In this fourth installment of our “Lost Legends” series, delve into the history of the Chicago and North Western Station in West Loop Gate. This Italian Renaissance Revival-style structure was once an architectural icon in the heart of the city. Originally designed by architects Frost and Granger, the station stood proudly from its inauguration in 1911 until its demolition in 1984 to make way for the Citicorp Center Tower.
The inception of the Chicago and North Western Station traces back to the establishment of the Galena and Chicago Union, which built the Wells Street Station in 1848. After merging with the Chicago and North Western Railway in 1864, the combined entity continued to operate out of Wells Street in The Loop. The original station was destroyed in the Great Fire of 1871, leading to the construction of a temporary wooden replacement and ultimately a more permanent Victorian edifice that stood from 1881 until 1911.
To adapt to evolving traffic patterns, elevated approaches were added to the Chicago and North Western Station, prompting a relocation of operations across the Chicago River in 1911. The grand station comprised 16 elevated tracks, all situated above street level, with six approach tracks guiding passengers into the 894-foot-long enclosed terminal.
The head building’s upper level catered to inter-city passengers and featured an array of amenities such as dressing rooms, baths, and medical facilities. The waiting room’s crowning glory was its striking 84-foot-tall barrel-vaulted ceiling, adorned with intricate plasterwork and elegant chandeliers. The ground floor provided a separate waiting area for daily commuters, connecting them to popular destinations like Milwaukee and Madison, Wisconsin.
The Era of the 400 Series Trains and the Unconventional Left-Handed Train Station
Between 1935 and 1963, the iconic 400 Series trains operated from the Chicago and North Western Station to St. Paul, Minnesota. Renowned for providing comfort and extraordinary speeds, the 400 made headlines in the late 1930s when it reached an impressive 108 miles per hour en route to Minnesota. Despite utilizing existing equipment, the 400 successfully rivaled the velocities of the Burlington’s Zephyr and Milwaukee Road’s Hiawatha.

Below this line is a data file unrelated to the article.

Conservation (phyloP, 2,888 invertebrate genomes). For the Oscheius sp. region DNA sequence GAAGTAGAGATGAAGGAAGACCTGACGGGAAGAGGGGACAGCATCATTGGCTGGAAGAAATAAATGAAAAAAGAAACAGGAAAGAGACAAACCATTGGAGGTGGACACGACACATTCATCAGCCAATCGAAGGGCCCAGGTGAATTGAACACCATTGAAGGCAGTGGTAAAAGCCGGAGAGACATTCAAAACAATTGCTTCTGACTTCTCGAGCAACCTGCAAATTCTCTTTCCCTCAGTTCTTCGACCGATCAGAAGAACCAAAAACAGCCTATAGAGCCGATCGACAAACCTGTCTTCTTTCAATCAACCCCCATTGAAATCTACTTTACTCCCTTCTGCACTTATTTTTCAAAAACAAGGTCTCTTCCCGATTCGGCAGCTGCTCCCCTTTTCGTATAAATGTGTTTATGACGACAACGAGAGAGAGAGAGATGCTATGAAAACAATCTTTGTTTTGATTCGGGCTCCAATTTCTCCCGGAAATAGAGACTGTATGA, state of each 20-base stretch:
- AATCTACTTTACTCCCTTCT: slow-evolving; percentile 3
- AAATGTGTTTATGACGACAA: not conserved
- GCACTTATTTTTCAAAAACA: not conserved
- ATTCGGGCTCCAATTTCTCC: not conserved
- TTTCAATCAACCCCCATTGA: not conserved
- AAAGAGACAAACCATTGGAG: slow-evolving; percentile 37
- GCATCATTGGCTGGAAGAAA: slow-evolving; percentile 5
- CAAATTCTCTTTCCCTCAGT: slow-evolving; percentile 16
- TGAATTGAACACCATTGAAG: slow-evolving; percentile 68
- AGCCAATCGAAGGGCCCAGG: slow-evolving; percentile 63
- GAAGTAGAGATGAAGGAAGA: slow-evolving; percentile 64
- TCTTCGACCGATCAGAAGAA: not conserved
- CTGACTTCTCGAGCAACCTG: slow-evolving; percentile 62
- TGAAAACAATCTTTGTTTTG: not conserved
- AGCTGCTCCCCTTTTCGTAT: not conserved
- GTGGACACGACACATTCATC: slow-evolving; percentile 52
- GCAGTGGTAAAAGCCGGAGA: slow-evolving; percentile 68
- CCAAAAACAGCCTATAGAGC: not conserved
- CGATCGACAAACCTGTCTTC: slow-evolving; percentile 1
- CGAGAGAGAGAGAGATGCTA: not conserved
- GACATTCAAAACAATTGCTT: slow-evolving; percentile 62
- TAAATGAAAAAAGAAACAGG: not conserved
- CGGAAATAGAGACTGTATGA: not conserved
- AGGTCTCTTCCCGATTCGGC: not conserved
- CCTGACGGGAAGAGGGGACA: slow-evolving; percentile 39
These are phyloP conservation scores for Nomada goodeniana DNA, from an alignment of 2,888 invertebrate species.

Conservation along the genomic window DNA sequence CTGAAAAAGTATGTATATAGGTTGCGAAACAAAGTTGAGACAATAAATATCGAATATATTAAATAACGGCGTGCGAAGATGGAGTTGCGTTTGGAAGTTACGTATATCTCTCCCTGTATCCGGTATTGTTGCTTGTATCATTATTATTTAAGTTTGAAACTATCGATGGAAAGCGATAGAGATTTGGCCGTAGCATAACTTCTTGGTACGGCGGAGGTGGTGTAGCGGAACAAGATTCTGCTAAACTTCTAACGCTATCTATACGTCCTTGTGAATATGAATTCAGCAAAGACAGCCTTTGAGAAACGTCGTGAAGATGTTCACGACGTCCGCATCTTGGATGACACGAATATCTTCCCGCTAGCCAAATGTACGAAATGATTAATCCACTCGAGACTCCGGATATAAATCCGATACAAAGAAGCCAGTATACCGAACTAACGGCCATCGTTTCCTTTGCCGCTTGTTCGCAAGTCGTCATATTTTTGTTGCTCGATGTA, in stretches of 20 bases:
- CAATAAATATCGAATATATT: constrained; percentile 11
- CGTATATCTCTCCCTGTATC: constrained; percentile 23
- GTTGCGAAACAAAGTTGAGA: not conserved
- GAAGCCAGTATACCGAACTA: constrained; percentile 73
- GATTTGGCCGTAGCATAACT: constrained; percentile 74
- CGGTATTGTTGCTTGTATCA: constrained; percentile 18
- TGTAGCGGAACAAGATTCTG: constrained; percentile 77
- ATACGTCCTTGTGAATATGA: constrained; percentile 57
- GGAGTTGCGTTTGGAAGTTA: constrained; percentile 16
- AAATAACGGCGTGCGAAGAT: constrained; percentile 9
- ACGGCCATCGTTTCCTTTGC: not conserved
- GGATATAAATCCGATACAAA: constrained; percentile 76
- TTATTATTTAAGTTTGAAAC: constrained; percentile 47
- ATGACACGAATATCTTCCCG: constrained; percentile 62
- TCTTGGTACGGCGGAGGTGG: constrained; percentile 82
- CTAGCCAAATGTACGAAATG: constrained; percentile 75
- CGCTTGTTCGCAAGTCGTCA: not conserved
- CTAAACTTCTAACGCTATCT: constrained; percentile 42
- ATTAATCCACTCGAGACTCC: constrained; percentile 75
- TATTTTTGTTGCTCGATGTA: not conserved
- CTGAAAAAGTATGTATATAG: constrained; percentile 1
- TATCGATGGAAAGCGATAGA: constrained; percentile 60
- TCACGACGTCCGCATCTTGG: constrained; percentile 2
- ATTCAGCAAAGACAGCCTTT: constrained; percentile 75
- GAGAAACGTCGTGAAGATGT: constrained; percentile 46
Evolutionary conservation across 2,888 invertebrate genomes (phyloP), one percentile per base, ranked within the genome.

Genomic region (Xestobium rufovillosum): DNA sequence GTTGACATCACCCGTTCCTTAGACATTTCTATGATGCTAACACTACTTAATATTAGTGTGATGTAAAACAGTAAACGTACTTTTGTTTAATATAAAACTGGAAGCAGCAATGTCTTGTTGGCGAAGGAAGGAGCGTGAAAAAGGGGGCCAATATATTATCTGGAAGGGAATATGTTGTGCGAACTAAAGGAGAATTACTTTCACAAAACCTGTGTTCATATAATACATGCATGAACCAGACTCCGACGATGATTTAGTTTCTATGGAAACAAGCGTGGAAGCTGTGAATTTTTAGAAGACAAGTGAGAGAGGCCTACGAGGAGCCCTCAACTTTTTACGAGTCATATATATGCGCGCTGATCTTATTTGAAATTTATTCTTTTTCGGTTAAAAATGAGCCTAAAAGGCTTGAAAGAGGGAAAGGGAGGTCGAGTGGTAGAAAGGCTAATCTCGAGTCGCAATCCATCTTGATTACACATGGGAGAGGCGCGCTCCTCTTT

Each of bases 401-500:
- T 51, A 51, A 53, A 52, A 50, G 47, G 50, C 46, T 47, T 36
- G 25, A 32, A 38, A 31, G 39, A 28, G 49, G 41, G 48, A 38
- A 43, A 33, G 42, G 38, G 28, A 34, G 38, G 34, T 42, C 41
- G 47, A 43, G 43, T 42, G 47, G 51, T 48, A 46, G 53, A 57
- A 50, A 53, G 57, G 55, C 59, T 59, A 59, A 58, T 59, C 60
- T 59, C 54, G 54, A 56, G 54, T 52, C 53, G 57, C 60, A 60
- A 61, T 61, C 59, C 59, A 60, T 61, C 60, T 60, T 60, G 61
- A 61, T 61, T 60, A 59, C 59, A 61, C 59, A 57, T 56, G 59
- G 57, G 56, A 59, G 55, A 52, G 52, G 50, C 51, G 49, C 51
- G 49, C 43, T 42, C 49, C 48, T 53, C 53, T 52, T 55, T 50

A unique feature of the Chicago and North Western Station was its reputation as the “left-handed train station.” This peculiarity originated during its single-track days when the second track was introduced on the side opposite the station. As a result, the inbound track remained the closest to the platform. This practice persisted when the new station was constructed, requiring passengers to board on the atypical side compared to other rail lines.
In its heyday, the station also housed a renowned Fred Harvey restaurant, which offered high-quality dining to travelers and became a beloved destination for locals and visitors alike.
The Loss of a Rail Legend
The Chicago and North Western Station met its demise in 1984, demolished to pave the way for the much glassier Citicorp Center Tower. In its place, the Ogilvie Transportation Center now operates, named in memory of former Governor Richard B. Ogilvie.
While the Chicago and North Western Station no longer stands, its rich history and architectural significance remain documented in the annals of Chicago’s past. As a “Lost Legend,” the station exemplifies the dynamic nature of urban landscapes and highlights the value of safeguarding our architectural heritage.